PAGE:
sweet dual monitor stand...I didn't know such things existed, now that I know I've to get one...(my monitors aren't very...'configurable' when it comes to their relativ position)
also: I don't want to see Michael's energy bill. Seriously if he turns everything on, I bet they need to power up another coal or oil plant.
and a question: In the first picture, on the lower right side is a brownish suitcase...what is that doing between all the high-tech stuff and what is in there?!
*edit3 the backpack in picture 16 (only the left half is visible)...is it a Wenger/Swissgear backpack? Possibly the Pegasus model? I've that one and after now 3 years of usage it looks kinda...shredded. How does yours look and how long did you use it? (Mine is used to carry at least 2.5 kgs per workday for 30 to 40 minutes)
sorry, in picture 17 you can clearly see that it's not a Pegasus model. :/
I'm guessing your heater doesn't run too much in the winter.
When you say accounting software, are you talking home budget stuff, or more business class applications? I ask because we use YNAB for our budgeting, and it runs on Adobe AIR, which can still be shoehorned into Linux.
As for you running a MacBookPro, I can't really fault you there. Generally speaking, Apple's build quality is quite good (just wait for revision hardware first). Maybe a little overpriced, but you might also go through 3 $500 notebooks before the MBP dies. I'm just hoping my meager HP ProBook can run for a while.
Nice setup, I'd say the only thing I would change is get some KVM switches to make work easier. For laptops used strictly for testing purposes I'd say remove their screens, stack them all on top of each other, and attach them all to the KVMs. I'd then use a networked PXE drive to boot your test suite off of.
As my personal opinion, I think you should get a more distinct set of hardware like this:
* 1 desktop computer for each major and relatively recent CPU socket (so ignore some of the minor in-between sockets intel made, and ignore AM2+ and AM3 sockets since those can all be covered by AM3+)
* 1 laptop for each major mobile specific processor generation (so like a Pentium M, Centrino, i3, Atom, Turion, Neo, Zacate, etc)
* 1 low end and 1 high end CPU and GPU for each relatively recent generation, which would be interchanged in the available desktops.
I'm not sure if you already have a system similar to that but I feel like it'd help give a wider variety of results while also being easier to compare at the same time. Something like this might also help clean up your setup a little more, which isn't messy but is starting to get a little cramped IMO.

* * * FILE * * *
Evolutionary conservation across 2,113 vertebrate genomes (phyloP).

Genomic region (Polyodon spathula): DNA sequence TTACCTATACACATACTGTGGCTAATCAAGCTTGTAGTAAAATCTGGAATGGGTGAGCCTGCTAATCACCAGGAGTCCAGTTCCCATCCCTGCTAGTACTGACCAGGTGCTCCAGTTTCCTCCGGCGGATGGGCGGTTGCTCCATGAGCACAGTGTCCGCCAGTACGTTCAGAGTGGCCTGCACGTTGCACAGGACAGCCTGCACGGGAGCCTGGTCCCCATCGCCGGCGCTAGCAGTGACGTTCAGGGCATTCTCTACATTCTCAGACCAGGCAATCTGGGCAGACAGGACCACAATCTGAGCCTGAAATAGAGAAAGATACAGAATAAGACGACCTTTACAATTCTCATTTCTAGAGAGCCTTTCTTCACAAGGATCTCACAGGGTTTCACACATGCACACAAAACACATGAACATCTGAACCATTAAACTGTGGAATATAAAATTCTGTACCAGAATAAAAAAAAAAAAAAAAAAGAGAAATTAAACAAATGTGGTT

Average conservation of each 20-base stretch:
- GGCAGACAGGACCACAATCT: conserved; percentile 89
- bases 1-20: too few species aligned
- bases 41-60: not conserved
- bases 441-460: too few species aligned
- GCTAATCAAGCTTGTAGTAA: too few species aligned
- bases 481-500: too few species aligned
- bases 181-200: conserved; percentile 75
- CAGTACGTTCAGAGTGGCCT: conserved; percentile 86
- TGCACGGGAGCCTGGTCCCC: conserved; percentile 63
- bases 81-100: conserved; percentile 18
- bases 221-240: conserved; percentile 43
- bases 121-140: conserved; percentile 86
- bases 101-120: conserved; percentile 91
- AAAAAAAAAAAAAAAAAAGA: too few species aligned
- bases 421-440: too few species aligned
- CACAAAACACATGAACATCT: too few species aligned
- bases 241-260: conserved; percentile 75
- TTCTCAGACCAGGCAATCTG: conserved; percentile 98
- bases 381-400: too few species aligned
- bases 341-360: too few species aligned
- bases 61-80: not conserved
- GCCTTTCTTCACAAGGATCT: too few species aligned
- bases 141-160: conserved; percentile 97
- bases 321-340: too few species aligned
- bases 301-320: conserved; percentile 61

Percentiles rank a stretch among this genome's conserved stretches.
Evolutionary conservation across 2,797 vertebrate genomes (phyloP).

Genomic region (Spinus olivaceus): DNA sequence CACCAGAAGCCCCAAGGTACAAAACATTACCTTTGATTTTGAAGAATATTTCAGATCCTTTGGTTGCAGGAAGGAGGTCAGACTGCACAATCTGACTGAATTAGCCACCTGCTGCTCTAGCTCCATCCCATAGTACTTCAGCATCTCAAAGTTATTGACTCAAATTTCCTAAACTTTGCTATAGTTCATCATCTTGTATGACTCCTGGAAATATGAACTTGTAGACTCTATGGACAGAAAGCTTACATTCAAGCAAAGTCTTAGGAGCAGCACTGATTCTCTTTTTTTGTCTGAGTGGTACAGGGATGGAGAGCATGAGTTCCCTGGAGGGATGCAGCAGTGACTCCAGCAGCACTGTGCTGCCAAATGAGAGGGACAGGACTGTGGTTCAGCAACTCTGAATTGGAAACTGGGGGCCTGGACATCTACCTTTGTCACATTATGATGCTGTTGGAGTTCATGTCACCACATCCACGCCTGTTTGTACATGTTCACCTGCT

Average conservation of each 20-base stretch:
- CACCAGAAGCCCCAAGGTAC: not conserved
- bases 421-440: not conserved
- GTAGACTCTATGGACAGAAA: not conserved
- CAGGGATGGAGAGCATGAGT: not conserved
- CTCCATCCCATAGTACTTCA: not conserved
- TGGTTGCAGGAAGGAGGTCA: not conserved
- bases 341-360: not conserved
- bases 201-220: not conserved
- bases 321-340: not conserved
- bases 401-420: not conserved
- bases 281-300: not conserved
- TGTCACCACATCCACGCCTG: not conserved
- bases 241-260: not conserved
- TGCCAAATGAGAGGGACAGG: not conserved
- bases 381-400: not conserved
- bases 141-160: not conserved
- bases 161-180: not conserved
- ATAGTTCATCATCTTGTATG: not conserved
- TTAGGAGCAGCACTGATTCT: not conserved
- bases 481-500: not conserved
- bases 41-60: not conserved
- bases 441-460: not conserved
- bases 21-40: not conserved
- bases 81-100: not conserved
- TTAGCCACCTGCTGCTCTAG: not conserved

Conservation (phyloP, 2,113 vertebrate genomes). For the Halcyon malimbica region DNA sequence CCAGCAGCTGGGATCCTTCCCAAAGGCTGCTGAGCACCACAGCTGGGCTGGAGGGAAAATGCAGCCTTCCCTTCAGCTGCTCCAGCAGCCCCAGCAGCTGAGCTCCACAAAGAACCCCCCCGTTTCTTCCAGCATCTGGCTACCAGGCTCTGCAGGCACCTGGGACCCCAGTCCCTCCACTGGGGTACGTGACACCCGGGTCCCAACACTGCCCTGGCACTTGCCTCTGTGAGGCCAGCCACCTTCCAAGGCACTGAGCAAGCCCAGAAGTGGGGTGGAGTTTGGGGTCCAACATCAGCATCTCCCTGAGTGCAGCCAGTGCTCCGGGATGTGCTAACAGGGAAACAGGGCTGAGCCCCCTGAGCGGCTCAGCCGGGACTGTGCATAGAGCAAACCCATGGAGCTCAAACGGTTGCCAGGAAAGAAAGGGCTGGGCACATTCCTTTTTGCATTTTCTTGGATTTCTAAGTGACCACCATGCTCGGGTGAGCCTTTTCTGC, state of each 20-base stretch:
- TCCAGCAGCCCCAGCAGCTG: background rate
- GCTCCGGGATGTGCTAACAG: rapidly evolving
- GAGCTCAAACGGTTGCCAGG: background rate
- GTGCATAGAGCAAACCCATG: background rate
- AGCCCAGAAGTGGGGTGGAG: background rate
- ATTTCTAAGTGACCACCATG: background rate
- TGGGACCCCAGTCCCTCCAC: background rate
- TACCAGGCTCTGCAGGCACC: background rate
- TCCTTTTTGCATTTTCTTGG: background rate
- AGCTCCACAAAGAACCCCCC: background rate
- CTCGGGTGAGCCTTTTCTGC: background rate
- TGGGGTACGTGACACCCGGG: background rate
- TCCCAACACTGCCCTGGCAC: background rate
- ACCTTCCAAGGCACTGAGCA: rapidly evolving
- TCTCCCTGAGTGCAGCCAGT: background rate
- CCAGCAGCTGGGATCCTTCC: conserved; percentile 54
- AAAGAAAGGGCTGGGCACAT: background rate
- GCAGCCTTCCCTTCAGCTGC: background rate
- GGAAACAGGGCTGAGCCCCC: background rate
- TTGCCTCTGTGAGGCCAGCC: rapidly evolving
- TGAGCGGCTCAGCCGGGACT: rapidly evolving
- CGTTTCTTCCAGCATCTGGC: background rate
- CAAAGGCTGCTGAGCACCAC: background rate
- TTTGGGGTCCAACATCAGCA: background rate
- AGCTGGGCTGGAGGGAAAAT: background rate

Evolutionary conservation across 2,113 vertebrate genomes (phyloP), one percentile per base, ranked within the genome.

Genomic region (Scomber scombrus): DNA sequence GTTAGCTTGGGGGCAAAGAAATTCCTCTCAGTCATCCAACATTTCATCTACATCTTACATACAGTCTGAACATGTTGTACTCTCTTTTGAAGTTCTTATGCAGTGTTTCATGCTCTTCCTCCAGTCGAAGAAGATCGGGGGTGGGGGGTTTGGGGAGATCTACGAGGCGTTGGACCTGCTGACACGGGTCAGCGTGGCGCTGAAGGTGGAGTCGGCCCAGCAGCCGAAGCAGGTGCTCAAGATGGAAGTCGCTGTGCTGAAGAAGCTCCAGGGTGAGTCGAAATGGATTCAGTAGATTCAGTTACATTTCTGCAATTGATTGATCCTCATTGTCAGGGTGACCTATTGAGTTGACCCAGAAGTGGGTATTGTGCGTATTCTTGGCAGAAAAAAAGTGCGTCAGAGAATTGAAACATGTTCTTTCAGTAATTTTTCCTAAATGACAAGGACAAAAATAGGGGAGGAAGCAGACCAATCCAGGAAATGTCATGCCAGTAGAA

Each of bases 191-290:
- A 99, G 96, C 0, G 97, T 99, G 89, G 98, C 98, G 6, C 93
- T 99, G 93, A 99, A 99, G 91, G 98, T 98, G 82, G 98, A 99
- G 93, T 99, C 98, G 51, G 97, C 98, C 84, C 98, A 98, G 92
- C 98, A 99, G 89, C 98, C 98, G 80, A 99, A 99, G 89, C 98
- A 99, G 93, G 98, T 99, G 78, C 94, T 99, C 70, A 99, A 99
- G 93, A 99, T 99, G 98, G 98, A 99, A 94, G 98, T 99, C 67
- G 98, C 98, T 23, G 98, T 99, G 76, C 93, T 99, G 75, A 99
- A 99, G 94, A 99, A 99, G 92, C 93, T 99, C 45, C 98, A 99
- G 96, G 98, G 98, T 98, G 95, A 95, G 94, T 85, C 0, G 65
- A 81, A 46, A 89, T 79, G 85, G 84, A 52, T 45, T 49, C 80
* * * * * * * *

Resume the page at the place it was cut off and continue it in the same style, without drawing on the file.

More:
Interesting to see a little bit of the behind the scenes, Michael. I've been enjoying the recent spate of articles and this one is also interesting. Your setup is chock full of awesome geek toys that I'd love to have, and mine doesn't come anywhere close to that. But I do have:
A 32" 1920x1080 Panasonic 3d HDTV (connects via HDMI) as my main desktop display and as a digital TV (airwaves) when I want to watch TV
An aging 24" 1920x1200 Dell LCD
An aging 22" 1680x1050 Dell LCD
A mid-tower with the very latest equipment: Core i7 3770K, 32GB DDR-1600, Adaptec 6405E, 2 x 4TB 6GB/s HDD, and the Radeon HD7970
A ThinkPad X60 and X61T, both still in working order and occasionally used; I've got a T530 currently in the process of being manufactured by Lenovo (Ivy Bridge model!)
A ThinkPad Tablet Slate, the original Android tablet by Lenovo
About 4 desktops from previous generation builds in various states of working order -- the most recent being a Core i7 920 with 16GB of RAM and a HD5970, and it gets older and less well-working from there
I've got my share of geek toys, but obviously your commercial contacts are going to land you a higher quantity of "stuff" because you get a lot of free stuff (and you spend a large portion of your income on stuff you buy yourself, I'm sure).
Also my desk is a plain rectangle desk built in the pre-computing era, which I picked up in a junk sale where I work; I got it for a couple bucks and it's been sturdy and works fine, but I don't really like the height and it isn't adjustable at all. It also creaks loudly whenever I apply significant force to the tabletop (such as vigorous mousing); I think the joints holding the table up are rubbing metal against metal and it sounds like nails on a chalkboard.
I'd supply pictures but I don't have the willpower to show my cramped and very messy room on here You do seem to manage your environment fairly well. I definitely do not, however. Random junk, personal affects, etc. are scattered everywhere.